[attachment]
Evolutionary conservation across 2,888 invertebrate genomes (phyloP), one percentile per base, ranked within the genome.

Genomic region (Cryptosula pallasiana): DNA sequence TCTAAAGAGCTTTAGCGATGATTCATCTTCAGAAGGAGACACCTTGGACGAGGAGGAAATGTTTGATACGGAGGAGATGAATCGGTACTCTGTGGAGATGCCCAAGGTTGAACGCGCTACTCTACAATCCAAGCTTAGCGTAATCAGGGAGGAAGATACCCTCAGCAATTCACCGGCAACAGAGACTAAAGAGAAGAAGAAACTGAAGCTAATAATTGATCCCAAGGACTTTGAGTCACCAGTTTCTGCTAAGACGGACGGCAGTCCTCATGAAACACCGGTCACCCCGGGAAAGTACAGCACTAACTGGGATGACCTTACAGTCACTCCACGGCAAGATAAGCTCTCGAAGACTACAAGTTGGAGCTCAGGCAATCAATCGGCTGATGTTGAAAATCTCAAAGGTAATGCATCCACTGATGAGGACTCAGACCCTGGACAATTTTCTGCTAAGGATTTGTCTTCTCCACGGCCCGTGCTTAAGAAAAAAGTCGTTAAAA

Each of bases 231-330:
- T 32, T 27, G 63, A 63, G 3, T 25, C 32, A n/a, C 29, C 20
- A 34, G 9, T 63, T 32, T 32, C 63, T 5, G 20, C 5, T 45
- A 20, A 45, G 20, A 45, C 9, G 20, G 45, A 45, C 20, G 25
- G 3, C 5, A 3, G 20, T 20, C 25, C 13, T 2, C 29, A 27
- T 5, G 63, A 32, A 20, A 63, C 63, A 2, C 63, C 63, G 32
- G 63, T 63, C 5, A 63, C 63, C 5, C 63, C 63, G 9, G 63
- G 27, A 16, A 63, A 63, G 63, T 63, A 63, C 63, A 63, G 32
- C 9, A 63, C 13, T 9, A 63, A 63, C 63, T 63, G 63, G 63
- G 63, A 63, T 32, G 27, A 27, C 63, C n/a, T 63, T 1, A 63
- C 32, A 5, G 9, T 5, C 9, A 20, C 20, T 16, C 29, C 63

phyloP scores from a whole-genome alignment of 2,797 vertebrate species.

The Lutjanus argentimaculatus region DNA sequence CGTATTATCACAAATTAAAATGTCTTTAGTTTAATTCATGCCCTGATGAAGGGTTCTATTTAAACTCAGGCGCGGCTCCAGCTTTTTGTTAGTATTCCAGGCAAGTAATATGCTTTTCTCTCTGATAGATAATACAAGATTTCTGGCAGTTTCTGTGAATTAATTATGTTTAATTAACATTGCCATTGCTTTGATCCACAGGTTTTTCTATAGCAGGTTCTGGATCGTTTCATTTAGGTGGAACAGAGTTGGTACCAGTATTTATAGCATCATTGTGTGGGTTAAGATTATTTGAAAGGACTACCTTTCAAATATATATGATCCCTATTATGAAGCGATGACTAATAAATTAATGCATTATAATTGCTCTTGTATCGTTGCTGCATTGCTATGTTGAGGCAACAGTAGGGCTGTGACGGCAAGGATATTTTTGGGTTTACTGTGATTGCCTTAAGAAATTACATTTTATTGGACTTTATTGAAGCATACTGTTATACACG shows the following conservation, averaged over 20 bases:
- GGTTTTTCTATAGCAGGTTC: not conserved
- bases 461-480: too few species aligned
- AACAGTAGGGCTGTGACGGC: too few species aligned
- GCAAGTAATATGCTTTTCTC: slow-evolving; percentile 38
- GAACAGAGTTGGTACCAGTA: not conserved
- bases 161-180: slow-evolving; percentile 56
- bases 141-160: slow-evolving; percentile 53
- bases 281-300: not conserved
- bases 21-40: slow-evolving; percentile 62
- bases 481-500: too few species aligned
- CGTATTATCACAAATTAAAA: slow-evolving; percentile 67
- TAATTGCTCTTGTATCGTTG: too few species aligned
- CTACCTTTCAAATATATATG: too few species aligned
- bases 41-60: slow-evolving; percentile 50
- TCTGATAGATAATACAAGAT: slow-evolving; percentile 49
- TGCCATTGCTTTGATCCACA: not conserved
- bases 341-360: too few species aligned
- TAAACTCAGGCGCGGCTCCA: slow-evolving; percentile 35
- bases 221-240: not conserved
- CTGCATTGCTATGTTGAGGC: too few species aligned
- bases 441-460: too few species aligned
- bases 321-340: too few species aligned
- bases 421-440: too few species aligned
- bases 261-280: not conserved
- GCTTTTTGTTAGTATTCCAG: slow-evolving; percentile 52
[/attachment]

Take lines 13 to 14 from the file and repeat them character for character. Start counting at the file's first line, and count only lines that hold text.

- C 32, A 5, G 9, T 5, C 9, A 20, C 20, T 16, C 29, C 63

phyloP scores from a whole-genome alignment of 2,797 vertebrate species.